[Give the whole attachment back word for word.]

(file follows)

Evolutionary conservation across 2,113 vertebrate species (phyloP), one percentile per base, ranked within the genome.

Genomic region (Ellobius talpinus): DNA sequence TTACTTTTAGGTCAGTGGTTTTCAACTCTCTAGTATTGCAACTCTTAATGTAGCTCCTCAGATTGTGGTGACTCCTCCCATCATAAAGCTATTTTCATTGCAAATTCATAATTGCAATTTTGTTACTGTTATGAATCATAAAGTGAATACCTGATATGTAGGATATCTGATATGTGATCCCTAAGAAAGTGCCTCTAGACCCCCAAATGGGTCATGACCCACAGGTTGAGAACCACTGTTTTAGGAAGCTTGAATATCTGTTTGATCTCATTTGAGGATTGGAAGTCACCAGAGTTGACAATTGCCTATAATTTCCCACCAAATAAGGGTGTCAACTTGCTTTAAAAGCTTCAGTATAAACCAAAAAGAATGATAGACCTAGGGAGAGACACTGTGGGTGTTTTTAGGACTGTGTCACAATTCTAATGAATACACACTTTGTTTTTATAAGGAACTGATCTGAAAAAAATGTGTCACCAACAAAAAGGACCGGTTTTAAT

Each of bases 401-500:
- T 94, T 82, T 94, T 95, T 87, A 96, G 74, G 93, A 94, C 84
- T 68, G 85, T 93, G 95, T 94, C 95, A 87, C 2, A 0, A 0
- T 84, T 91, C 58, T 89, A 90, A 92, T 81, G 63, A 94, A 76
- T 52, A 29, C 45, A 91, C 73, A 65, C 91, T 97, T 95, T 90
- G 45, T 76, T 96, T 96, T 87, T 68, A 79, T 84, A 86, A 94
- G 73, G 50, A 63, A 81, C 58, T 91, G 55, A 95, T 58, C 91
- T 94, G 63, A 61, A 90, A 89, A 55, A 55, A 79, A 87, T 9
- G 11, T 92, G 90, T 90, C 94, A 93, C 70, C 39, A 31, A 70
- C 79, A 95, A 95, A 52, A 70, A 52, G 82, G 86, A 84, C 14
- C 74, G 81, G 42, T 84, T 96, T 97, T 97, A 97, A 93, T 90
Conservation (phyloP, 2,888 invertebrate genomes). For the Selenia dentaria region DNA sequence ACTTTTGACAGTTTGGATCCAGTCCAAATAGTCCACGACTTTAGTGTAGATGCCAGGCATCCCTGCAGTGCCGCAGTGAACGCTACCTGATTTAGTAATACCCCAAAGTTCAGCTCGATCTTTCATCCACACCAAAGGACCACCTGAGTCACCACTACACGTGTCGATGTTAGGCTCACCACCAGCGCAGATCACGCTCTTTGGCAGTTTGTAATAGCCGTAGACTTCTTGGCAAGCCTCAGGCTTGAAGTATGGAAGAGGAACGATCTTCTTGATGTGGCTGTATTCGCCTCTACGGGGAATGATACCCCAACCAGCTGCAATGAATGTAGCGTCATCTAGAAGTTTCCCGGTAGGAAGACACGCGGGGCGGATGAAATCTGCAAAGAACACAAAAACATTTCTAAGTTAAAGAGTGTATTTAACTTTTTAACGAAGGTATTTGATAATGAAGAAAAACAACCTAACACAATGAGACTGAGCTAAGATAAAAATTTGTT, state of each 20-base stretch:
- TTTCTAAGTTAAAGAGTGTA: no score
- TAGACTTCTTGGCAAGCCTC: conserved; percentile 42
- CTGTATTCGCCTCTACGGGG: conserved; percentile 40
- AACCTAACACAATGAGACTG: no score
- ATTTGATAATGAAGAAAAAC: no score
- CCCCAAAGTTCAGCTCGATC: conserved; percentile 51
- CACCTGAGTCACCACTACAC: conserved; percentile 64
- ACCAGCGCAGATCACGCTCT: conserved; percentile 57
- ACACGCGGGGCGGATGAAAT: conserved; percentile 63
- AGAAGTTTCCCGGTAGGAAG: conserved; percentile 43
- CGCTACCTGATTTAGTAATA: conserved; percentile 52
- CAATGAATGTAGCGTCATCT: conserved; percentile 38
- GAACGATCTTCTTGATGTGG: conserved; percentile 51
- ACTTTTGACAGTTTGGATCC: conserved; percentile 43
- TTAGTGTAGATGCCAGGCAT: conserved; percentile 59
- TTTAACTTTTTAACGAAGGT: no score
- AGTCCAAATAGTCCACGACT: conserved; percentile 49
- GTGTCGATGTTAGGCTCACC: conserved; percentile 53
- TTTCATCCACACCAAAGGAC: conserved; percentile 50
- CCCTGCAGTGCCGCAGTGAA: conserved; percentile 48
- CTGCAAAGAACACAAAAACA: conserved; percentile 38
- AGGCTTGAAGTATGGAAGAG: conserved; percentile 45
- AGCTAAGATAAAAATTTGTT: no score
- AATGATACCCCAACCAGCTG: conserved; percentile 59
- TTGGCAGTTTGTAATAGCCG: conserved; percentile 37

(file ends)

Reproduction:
Evolutionary conservation across 2,113 vertebrate species (phyloP), one percentile per base, ranked within the genome.

Genomic region (Ellobius talpinus): DNA sequence TTACTTTTAGGTCAGTGGTTTTCAACTCTCTAGTATTGCAACTCTTAATGTAGCTCCTCAGATTGTGGTGACTCCTCCCATCATAAAGCTATTTTCATTGCAAATTCATAATTGCAATTTTGTTACTGTTATGAATCATAAAGTGAATACCTGATATGTAGGATATCTGATATGTGATCCCTAAGAAAGTGCCTCTAGACCCCCAAATGGGTCATGACCCACAGGTTGAGAACCACTGTTTTAGGAAGCTTGAATATCTGTTTGATCTCATTTGAGGATTGGAAGTCACCAGAGTTGACAATTGCCTATAATTTCCCACCAAATAAGGGTGTCAACTTGCTTTAAAAGCTTCAGTATAAACCAAAAAGAATGATAGACCTAGGGAGAGACACTGTGGGTGTTTTTAGGACTGTGTCACAATTCTAATGAATACACACTTTGTTTTTATAAGGAACTGATCTGAAAAAAATGTGTCACCAACAAAAAGGACCGGTTTTAAT

Each of bases 401-500:
- T 94, T 82, T 94, T 95, T 87, A 96, G 74, G 93, A 94, C 84
- T 68, G 85, T 93, G 95, T 94, C 95, A 87, C 2, A 0, A 0
- T 84, T 91, C 58, T 89, A 90, A 92, T 81, G 63, A 94, A 76
- T 52, A 29, C 45, A 91, C 73, A 65, C 91, T 97, T 95, T 90
- G 45, T 76, T 96, T 96, T 87, T 68, A 79, T 84, A 86, A 94
- G 73, G 50, A 63, A 81, C 58, T 91, G 55, A 95, T 58, C 91
- T 94, G 63, A 61, A 90, A 89, A 55, A 55, A 79, A 87, T 9
- G 11, T 92, G 90, T 90, C 94, A 93, C 70, C 39, A 31, A 70
- C 79, A 95, A 95, A 52, A 70, A 52, G 82, G 86, A 84, C 14
- C 74, G 81, G 42, T 84, T 96, T 97, T 97, A 97, A 93, T 90
Conservation (phyloP, 2,888 invertebrate genomes). For the Selenia dentaria region DNA sequence ACTTTTGACAGTTTGGATCCAGTCCAAATAGTCCACGACTTTAGTGTAGATGCCAGGCATCCCTGCAGTGCCGCAGTGAACGCTACCTGATTTAGTAATACCCCAAAGTTCAGCTCGATCTTTCATCCACACCAAAGGACCACCTGAGTCACCACTACACGTGTCGATGTTAGGCTCACCACCAGCGCAGATCACGCTCTTTGGCAGTTTGTAATAGCCGTAGACTTCTTGGCAAGCCTCAGGCTTGAAGTATGGAAGAGGAACGATCTTCTTGATGTGGCTGTATTCGCCTCTACGGGGAATGATACCCCAACCAGCTGCAATGAATGTAGCGTCATCTAGAAGTTTCCCGGTAGGAAGACACGCGGGGCGGATGAAATCTGCAAAGAACACAAAAACATTTCTAAGTTAAAGAGTGTATTTAACTTTTTAACGAAGGTATTTGATAATGAAGAAAAACAACCTAACACAATGAGACTGAGCTAAGATAAAAATTTGTT, state of each 20-base stretch:
- TTTCTAAGTTAAAGAGTGTA: no score
- TAGACTTCTTGGCAAGCCTC: conserved; percentile 42
- CTGTATTCGCCTCTACGGGG: conserved; percentile 40
- AACCTAACACAATGAGACTG: no score
- ATTTGATAATGAAGAAAAAC: no score
- CCCCAAAGTTCAGCTCGATC: conserved; percentile 51
- CACCTGAGTCACCACTACAC: conserved; percentile 64
- ACCAGCGCAGATCACGCTCT: conserved; percentile 57
- ACACGCGGGGCGGATGAAAT: conserved; percentile 63
- AGAAGTTTCCCGGTAGGAAG: conserved; percentile 43
- CGCTACCTGATTTAGTAATA: conserved; percentile 52
- CAATGAATGTAGCGTCATCT: conserved; percentile 38
- GAACGATCTTCTTGATGTGG: conserved; percentile 51
- ACTTTTGACAGTTTGGATCC: conserved; percentile 43
- TTAGTGTAGATGCCAGGCAT: conserved; percentile 59
- TTTAACTTTTTAACGAAGGT: no score
- AGTCCAAATAGTCCACGACT: conserved; percentile 49
- GTGTCGATGTTAGGCTCACC: conserved; percentile 53
- TTTCATCCACACCAAAGGAC: conserved; percentile 50
- CCCTGCAGTGCCGCAGTGAA: conserved; percentile 48
- CTGCAAAGAACACAAAAACA: conserved; percentile 38
- AGGCTTGAAGTATGGAAGAG: conserved; percentile 45
- AGCTAAGATAAAAATTTGTT: no score
- AATGATACCCCAACCAGCTG: conserved; percentile 59
- TTGGCAGTTTGTAATAGCCG: conserved; percentile 37